Invest in mutual funds? Know the risks associated with debt funds

Debt mutual fund are plans that invest in fixed income instruments such as government and corporate bonds, or money market instruments such as treasury bills. They offer moderate capital appreciation and a high degree of security to investors and help them balance their portfolio for lower risk. Also known as fixed income funds, these plans are generally perceived as relatively less risky than equity-focused plans because they tend to offer stable returns. However, returns may not always be enough to beat the upside inflation.

Debt mutual funds are suitable for investors who have a low appetite for risk but want to invest in instruments that provide capital appreciation as well as capital safety. These investors may consider replacing their traditional fixed income investments in bank deposits with debt funds. However, debt schemes do not offer guaranteed returns as is the case with traditional fixed instruments such as bank deposits or post office investments. Like equity schemesdebt systems are also subject to market risks.

They may seem like simpler and more stable products than equity plans, but they also come with complex risks. Therefore, it is advised that before investing in mutual funds, you realize the risks involved. This will help you make informed decisions about your investments in debt funds. Take a look at the top four mutual fund risks:

Credit risk

The debt instruments in which the debt schemes invest have different credit ratings. A higher rating reduces the risk of default by the issuer of these instruments. On the other hand, if the rating assigned to the debt securities is low, the risks of default are higher. That said, this does not necessarily mean that lower ratings will always result in a default. Similarly, higher ratings do not guarantee that issuers will not default. Fund managers of debt schemes typically choose a combination of various such instruments to generate higher but risk-adjusted returns. In doing so, these funds still bear the risk of credit risk.

Generally, we find that there is a high interest rate among issuers whose credit rating is low. Since they need to raise funds, they tend to offer a lucrative coupon rate (interest rate) to investors. At the time of maturity of their issues, if they are in default of payment of interest or principal or both, this negatively impacts the net asset value (NAV) debt regimes. On the other hand, issuers with high and stable credit ratings do not offer high interest rates and debt schemes invest in them for stable returns.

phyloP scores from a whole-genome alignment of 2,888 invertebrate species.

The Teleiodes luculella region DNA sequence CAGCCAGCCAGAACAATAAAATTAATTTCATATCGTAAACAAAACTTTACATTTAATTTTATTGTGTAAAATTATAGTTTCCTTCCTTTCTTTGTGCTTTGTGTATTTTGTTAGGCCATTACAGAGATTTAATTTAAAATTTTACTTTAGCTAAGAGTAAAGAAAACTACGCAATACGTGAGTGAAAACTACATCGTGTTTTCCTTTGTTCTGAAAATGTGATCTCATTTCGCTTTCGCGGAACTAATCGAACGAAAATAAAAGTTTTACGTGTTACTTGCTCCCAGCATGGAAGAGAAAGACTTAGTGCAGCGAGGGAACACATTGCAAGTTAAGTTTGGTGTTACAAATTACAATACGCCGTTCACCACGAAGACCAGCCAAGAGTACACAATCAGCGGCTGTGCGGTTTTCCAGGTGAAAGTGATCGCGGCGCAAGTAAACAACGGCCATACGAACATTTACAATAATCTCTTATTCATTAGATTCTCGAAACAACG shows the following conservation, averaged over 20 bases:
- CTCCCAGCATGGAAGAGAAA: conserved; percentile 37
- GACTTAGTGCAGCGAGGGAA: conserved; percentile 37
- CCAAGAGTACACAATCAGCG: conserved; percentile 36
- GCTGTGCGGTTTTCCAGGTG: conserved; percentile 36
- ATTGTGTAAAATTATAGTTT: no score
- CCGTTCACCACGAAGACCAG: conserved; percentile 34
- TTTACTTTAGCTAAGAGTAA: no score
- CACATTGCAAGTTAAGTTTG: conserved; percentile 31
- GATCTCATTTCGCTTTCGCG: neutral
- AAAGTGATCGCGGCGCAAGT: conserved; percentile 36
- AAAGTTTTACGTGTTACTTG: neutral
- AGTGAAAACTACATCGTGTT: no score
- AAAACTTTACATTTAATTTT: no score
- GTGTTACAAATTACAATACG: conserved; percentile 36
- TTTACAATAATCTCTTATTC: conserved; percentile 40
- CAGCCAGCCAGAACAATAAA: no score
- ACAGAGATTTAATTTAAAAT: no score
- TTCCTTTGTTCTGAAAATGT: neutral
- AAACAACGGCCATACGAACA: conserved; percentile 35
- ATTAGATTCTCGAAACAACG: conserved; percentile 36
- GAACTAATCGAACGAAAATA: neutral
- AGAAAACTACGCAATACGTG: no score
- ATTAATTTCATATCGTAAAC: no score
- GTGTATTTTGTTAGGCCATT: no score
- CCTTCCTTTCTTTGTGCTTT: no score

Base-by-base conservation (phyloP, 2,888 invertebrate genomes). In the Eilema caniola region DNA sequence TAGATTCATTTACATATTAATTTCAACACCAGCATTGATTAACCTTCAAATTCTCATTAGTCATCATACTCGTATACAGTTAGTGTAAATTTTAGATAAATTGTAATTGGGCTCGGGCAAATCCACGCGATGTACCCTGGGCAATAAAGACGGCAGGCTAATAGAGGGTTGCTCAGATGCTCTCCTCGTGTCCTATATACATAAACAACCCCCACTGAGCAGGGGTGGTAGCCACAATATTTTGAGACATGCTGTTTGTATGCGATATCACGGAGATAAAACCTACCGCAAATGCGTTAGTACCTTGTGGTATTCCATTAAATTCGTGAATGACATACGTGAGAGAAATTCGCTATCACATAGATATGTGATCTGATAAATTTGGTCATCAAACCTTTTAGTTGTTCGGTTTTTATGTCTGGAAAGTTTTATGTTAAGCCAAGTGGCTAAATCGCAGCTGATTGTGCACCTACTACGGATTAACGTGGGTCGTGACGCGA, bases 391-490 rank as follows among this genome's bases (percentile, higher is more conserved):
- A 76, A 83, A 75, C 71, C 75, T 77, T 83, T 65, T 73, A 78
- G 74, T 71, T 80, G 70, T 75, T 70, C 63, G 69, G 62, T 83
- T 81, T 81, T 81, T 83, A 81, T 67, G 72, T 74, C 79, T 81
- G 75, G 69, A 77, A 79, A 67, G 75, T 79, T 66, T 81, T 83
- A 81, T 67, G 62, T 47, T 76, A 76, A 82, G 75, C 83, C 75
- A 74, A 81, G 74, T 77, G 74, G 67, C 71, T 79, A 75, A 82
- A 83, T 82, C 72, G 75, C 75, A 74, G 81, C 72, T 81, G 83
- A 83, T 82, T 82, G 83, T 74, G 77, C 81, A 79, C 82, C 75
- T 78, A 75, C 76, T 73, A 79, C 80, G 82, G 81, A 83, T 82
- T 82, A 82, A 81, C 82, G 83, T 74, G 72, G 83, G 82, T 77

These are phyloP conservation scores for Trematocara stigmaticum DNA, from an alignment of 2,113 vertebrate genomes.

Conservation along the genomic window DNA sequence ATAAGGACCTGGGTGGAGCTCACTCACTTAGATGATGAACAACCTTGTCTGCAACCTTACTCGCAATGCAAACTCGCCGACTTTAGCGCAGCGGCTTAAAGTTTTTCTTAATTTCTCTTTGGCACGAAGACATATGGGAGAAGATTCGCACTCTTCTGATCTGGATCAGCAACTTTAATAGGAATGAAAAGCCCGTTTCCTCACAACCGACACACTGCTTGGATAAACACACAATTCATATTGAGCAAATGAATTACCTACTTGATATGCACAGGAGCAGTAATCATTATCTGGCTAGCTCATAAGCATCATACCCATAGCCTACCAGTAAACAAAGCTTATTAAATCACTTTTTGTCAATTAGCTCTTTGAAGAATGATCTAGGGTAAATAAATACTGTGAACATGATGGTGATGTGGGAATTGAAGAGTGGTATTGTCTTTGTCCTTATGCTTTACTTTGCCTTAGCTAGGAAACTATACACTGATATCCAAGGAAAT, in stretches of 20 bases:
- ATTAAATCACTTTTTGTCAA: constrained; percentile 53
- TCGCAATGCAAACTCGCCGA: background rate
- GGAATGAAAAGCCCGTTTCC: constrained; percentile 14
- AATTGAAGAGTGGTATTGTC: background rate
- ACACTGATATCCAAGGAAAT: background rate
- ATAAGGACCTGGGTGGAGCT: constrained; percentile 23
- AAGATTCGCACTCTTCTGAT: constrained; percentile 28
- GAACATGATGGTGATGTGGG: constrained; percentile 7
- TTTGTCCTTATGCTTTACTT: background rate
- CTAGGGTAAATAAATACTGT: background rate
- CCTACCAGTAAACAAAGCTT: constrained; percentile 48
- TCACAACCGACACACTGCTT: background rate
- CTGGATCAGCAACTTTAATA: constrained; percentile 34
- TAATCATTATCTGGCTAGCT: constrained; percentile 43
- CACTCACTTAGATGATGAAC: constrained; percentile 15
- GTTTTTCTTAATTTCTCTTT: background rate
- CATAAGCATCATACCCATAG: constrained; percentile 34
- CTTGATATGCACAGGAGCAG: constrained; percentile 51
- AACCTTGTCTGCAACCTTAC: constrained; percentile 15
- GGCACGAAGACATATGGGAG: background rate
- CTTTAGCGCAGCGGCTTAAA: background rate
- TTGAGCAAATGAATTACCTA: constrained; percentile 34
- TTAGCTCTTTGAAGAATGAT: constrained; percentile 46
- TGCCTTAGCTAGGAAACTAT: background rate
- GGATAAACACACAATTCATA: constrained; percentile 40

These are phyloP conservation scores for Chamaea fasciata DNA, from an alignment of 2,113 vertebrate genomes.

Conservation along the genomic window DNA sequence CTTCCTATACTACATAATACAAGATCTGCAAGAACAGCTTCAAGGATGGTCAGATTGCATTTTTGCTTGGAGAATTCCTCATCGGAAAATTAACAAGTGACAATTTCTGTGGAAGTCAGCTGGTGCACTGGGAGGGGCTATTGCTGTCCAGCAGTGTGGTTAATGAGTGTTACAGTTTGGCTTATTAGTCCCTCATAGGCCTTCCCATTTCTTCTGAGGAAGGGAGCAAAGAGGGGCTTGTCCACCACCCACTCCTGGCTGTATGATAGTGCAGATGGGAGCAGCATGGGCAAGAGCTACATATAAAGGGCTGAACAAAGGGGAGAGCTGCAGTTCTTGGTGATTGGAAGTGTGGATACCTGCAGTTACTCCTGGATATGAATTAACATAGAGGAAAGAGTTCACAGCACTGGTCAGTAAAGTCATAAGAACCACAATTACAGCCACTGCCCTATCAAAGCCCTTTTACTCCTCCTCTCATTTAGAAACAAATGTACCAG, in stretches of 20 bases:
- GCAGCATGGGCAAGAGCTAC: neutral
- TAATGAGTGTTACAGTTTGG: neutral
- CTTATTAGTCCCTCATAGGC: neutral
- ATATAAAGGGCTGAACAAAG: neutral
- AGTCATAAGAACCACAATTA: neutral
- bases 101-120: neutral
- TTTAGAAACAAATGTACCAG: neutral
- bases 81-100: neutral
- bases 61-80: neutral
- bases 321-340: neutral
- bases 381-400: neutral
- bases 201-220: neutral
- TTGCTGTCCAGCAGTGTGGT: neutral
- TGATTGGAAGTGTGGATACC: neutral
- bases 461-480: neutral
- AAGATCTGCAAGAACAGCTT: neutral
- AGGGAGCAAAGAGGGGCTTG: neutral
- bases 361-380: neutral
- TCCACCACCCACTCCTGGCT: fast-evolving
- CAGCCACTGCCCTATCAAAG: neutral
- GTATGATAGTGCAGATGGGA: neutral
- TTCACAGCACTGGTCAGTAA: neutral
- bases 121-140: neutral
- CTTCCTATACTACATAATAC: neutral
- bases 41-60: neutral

Interest rate

It should be noted that the prices of bonds or fixed income securities are inversely proportional to the cost of borrowing or, more simply, to interest rates. This basically means that when interest rates rise, bond prices fall. And the reverse happens when interest rates rise. Since debt funds are interest rate sensitive, during periods when rates are low, debt funds tend to perform better.

Inflation and macroeconomic situation

The macroeconomic situation plays a vital role in the performance of any investment, including debt instruments. Fiscal and monetary policies have their impact on money markets which therefore have their impact on factors such as inflation, bonds and interest rates. A persistently high rate of inflation usually forces the central bank and government to take action to control it either by reducing interest rates or by taking steps to improve supply dynamics. Such interventions have an impact on debt investments.

When investment decisions go wrong

Deciding which instruments to invest in involves careful research and risk analysis. Sometimes some of the investment calls taken by the fund managers while building the portfolio of debt schemes may not yield the desired results. This may occur due to too much exposure to certain instruments that have not performed in accordance with fund managers’ expectations and research analysis. Often, when a plan makes a substantial allocation to certain instruments that unexpectedly default, the overall valuation of the plan’s portfolio is negatively affected.

Investors should understand that even debt funds, although relatively stable compared to equities, are subject to risk and it will not be fair to assume that they are completely risk free. While the last three risks are generally temporary, credit risk is permanent. However, this does not mean that you should completely ignore debt funds. As these funds are professionally managed, fund managers always strive to mitigate risk by intervening in a timely manner to ensure there is the least impact on overall valuations.

Debt funds tend to generate higher returns than traditional fixed income products. If planned well with the likely risks involved in mind, investing in mutual funds as part of your asset allocation can help you achieve your financial goals.

(Adhil Shetty is CEO of

(Disclaimer: The opinions expressed in this column are those of the author. The facts and opinions expressed here do not reflect the views of

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